Remember that BS news story from around 2005 about a Hummer being greener to own than a Toyota Prius over the life of the car? That story got debunked less than a year later, as — even by 2006 standards — the Prius is a pretty clean car. As we head into the 2018 model year, however, have things gotten any better for electric cars? According to a new study in the UK, things have gotten twice as good!
Thanks to the increase in solar energy and wind farm use, electric vehicles are putting out about half the carbon emissions that they put out just 5 years ago. The study revealed that charging a Tesla Model S created 124g of carbon dioxide per km driven in 2012 — but that that is down to just 74g per km in winter and just 41g per km in summer in 2017, according to research by Imperial College London.
Interestingly, that same study found that a Toyota Prius hybrid was actually cleaner than Tesla’s Model S in the winter, producing just 70g of carbon dioxide per km compared to the Tesla’s 74, with the Tesla coming out ahead in the summer months. The seasonal differences found in the study were apparently caused by solar farms making up a higher proportion of UK electricity generation in the summer months, with the winter shortfall made up by gas power stations. Meanwhile, the same UK study found that the Nissan LEAF, the BMW i3, and the Mitsubishi Outlander PHEV models are all already cleaner than a Prius, regardless of the season.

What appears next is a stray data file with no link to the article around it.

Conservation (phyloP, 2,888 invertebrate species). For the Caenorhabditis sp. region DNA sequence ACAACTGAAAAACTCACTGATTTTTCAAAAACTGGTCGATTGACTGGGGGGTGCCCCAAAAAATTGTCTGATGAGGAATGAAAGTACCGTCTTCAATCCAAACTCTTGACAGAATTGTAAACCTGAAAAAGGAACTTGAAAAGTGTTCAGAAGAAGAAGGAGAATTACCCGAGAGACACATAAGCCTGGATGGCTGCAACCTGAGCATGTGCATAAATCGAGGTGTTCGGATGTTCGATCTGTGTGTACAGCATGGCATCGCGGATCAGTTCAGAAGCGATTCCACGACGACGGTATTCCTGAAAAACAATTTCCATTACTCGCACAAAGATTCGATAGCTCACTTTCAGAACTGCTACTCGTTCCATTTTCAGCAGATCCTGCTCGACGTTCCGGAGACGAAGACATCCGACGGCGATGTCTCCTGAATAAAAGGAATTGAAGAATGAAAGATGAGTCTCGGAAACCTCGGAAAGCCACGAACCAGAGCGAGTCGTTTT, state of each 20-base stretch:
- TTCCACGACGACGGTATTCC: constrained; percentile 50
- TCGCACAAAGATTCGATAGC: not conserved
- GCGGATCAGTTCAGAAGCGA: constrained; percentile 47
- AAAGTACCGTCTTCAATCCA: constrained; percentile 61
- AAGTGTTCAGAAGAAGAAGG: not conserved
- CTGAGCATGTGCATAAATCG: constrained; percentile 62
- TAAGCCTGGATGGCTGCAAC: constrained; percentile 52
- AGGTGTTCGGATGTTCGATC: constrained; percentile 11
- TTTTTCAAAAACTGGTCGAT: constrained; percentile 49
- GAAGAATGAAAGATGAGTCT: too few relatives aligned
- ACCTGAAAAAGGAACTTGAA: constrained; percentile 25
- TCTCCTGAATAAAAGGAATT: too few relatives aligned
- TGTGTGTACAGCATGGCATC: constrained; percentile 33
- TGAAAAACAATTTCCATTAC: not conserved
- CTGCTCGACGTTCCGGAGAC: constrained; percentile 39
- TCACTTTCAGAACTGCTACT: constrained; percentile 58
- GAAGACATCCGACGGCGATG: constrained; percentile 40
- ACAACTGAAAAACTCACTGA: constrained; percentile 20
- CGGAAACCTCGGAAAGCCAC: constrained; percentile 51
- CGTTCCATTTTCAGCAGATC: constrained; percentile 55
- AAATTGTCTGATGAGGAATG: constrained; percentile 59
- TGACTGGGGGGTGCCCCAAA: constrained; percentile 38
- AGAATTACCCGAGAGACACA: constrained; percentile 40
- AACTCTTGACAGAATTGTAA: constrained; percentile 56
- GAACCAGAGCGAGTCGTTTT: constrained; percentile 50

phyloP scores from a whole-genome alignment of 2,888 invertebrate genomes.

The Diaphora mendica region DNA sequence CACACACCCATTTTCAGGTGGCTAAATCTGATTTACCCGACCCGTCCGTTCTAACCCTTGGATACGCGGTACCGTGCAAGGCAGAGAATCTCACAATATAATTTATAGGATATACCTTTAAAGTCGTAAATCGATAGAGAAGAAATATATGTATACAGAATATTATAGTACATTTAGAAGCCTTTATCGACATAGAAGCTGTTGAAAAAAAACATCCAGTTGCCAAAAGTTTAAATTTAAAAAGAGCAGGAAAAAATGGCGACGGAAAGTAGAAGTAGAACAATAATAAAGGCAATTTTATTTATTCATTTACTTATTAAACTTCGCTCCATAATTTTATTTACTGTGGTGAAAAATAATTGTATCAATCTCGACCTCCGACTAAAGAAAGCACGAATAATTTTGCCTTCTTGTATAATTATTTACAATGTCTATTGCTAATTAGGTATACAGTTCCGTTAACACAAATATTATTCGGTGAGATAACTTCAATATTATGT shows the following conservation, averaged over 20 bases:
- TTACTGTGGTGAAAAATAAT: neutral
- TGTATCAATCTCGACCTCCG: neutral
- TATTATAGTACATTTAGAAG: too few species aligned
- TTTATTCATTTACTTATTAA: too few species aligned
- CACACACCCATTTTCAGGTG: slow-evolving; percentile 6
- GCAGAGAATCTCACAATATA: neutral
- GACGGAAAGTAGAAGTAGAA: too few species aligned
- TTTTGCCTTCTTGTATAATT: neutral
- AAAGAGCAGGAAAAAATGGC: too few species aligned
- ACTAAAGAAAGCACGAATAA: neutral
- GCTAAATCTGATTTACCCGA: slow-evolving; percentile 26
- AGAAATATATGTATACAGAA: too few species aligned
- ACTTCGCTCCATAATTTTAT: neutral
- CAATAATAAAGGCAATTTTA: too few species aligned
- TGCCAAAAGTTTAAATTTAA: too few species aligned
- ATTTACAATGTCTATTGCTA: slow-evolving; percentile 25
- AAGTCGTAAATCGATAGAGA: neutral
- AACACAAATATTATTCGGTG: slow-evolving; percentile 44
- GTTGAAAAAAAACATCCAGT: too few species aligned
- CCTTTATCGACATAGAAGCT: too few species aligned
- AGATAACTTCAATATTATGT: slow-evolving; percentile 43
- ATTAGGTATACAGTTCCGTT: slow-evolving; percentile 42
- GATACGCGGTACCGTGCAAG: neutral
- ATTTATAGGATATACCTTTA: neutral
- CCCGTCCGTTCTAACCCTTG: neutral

Dr. Ian Stafell, lecturer in sustainable energy at Imperial College and author of the report, said that, “It is widely accepted that electric cars dramatically reduce air pollution in cities, but there is still some debate about how clean they actually are. It varies depending on where the electricity to charge them with comes from … now, thanks to the rapid decarbonisation of electricity generation in the UK, they are much better. Smaller electric cars like the Nissan LEAF and BMW i3 can be charged for less than half the CO2 of the cleanest non-electric car on the market.”
Source | Images: Drax, Imperial College London, via AutoExpress UK.